As a child of the 70s, I always felt the happiest whenever my father allowed me to ride shotgun in his Ford Mustang Boss 302. Since my birth, it had been in the family, and he always treated it like his third most-prized possession (the first and second were my mother and me, of course).
One day, I asked my father why he took care of his muscle car so much. He said, “Muscle cars can endure a century if you maintain it well. I want you to be able to use it when you become an adult and perhaps pass it on to your eldest child once you get married.”
Once it happened, I felt conflicted about keeping the muscle car that I inherited. I loved it as much as Dad did, but I’m already a family man with other priorities. Thus, my wife helped me weigh the pros and cons.
Before having a child, I saw this reality TV show from South Korea that my wife used to love. The idea was that celebrity dads would have to take care of their kids for 48 hours straight without their spouses. Then, one man who always looked after his twins started losing his muscles and showing more emotions. It meant that he was becoming more feminine — more like a mother.
When the dad realized that, he tried doing sports again, which he took for granted to look after his children. Sometimes, he would even take them with him whenever he played tennis or soccer. That’s how he regained his masculinity.
Because of what I witnessed in that show, I realized that I should not get rid of my muscle car even when my kids came along. I wanted to be the best husband and father that my family could ask for, so it would mean sharing parenting duties and possibly even letting my wife take a day off from looking after all of us. On the days when I could get out of the house, though, I could drive around in my muscle car and maintain my masculinity.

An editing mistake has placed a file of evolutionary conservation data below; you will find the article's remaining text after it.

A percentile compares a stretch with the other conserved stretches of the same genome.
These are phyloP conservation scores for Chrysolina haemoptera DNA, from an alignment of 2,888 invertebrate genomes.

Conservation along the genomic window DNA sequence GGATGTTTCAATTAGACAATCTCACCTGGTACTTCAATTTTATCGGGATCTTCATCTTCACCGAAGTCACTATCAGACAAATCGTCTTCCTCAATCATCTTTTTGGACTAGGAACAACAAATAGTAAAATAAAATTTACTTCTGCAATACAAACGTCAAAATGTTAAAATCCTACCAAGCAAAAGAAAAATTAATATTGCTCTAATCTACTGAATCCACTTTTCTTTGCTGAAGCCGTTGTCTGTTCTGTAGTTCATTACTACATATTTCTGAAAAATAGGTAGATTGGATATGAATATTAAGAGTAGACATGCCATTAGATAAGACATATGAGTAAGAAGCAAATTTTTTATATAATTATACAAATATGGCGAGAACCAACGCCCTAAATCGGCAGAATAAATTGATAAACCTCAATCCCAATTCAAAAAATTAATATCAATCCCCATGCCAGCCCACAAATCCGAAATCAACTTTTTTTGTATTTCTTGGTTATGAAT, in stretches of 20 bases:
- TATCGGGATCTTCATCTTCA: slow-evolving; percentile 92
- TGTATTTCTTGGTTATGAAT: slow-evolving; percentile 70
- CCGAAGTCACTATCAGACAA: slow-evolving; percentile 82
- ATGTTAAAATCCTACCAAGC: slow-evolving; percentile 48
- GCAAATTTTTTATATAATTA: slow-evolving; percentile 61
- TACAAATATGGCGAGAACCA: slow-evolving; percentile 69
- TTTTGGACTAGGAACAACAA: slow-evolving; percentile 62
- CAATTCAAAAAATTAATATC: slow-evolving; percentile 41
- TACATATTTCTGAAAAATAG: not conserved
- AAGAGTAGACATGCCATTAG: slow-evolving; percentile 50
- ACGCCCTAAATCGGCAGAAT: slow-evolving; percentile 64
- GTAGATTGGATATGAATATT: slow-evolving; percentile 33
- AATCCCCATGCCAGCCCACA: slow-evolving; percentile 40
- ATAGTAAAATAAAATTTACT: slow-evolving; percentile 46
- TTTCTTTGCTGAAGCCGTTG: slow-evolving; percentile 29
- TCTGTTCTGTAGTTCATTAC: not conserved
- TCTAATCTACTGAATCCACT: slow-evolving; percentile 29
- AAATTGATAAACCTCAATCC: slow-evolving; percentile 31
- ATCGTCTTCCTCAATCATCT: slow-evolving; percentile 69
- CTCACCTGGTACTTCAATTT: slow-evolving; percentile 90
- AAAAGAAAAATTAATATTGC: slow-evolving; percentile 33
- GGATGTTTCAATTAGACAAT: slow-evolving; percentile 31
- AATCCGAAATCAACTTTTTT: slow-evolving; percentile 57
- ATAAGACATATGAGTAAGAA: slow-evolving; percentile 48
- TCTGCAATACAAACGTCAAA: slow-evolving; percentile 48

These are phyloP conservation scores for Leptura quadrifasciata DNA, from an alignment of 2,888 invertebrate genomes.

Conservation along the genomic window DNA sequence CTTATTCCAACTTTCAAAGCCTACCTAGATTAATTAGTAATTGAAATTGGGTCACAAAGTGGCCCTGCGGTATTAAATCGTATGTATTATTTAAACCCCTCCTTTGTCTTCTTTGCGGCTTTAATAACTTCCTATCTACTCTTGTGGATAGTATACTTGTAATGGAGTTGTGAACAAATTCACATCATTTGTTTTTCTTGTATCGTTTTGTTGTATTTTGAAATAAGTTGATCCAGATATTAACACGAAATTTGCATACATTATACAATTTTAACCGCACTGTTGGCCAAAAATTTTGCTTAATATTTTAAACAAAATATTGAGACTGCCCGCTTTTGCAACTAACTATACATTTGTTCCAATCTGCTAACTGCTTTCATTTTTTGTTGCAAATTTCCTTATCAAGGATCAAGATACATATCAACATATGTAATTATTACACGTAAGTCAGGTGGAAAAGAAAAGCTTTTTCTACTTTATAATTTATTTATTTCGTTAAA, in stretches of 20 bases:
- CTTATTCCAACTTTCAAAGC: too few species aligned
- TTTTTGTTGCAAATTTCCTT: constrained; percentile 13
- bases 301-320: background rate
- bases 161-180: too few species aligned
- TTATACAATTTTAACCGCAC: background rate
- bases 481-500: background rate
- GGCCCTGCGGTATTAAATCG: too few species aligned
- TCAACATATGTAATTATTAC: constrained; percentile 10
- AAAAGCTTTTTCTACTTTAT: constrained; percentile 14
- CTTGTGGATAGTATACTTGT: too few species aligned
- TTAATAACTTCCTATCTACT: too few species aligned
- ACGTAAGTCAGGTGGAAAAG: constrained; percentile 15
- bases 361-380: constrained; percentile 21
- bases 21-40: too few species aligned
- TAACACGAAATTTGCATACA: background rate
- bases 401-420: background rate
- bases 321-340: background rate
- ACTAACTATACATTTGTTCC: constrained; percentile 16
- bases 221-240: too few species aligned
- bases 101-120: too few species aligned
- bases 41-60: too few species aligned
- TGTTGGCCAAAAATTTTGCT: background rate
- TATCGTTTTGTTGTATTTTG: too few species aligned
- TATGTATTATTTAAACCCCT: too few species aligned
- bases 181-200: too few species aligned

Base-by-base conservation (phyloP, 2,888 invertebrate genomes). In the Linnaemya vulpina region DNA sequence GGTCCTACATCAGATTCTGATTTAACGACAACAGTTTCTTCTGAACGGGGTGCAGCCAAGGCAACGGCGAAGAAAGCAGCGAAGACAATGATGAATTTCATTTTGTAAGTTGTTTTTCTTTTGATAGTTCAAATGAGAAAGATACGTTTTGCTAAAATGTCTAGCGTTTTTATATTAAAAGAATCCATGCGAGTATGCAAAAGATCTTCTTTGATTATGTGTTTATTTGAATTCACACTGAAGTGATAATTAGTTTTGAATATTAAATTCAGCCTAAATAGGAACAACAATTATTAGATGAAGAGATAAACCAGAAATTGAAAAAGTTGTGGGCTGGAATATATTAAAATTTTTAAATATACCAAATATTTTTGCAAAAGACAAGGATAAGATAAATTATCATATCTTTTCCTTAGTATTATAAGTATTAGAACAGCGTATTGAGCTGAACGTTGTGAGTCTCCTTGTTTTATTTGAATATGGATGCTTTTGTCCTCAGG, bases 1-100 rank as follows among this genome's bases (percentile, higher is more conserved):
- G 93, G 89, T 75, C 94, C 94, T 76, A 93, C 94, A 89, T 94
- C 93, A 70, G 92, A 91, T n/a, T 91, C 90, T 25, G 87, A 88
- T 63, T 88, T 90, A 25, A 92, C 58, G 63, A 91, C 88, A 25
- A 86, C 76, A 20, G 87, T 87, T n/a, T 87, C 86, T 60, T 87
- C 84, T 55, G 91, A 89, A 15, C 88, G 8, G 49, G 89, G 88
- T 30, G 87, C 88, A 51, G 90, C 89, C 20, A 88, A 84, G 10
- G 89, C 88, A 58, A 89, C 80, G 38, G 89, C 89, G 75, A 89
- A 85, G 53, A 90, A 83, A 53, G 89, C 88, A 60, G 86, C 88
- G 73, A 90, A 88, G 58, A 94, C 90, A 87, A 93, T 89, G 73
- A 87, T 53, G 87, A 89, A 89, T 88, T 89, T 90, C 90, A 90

Keep A Hobby That You Love
After a month of experiencing fatherhood, I experienced mild post-partum depression (PPD). I know that some people already wonder, “Isn’t that condition for mothers only?” Well, no, it is not exclusive to women. Dads could deal with PPD, too, mostly if they were as hands-on as I had been since day one.
What depressed me was the fact that I could hardly have a social life anymore. I used to attend a poker night at my friend’s house, and it would go on until before the sun rises. I also managed to drink in bars on the weekends, considering I would not come home and puke my guts out. But since I felt terrible for letting my wife wake up every two or three hours to feed our baby and change their diapers, I turned down all the invitations.
Fortunately, the muscle car pulled me out of depression. Whenever I felt frustrated, I would merely sit at the driver’s seat and turn on the radio for at least an hour in our garage. If I needed a quick change of scenery, I would take it for a spin in the city and see people take a second look at my vehicle. That always made me smile and boosted my self-confidence.
Avoid Getting Consumed By Family Life
There’s nothing wrong with men who allowed family life to consume their lives. I met many househusbands who chose to leave their impressive jobs to take care of their loved ones. They were happy with the new setup and did not feel like anything was amiss.
However, my wife and I both agreed that it was not ideal for us to get consumed by family life. For her part, she kept her job and joined yoga classes. As for me, I kept my muscle car and drove it to and from work every day. That’s how we thought of maintaining our identities.
Deal With Extra Expenses
The only downside of holding on to my muscle car was that I had to buy an SUV whenever we traveled. As much as I loved the muscle car, it did not have any contraption that would keep our baby safe from any harm on the road. I would be taking a lot of risks if I insisted on letting them ride it. Hence, that’s one extra expenditure that we could not avoid.
With three cars at home (including my wife’s sedan), we had to spend thousands of dollars to ensure that they’re always functioning in tiptop shape. Luckily, my best friend owned an auto shop, so we often got discounts, but it was still a lot of money.
With the pros overpowering the cons, keeping the muscle car was the obvious choice.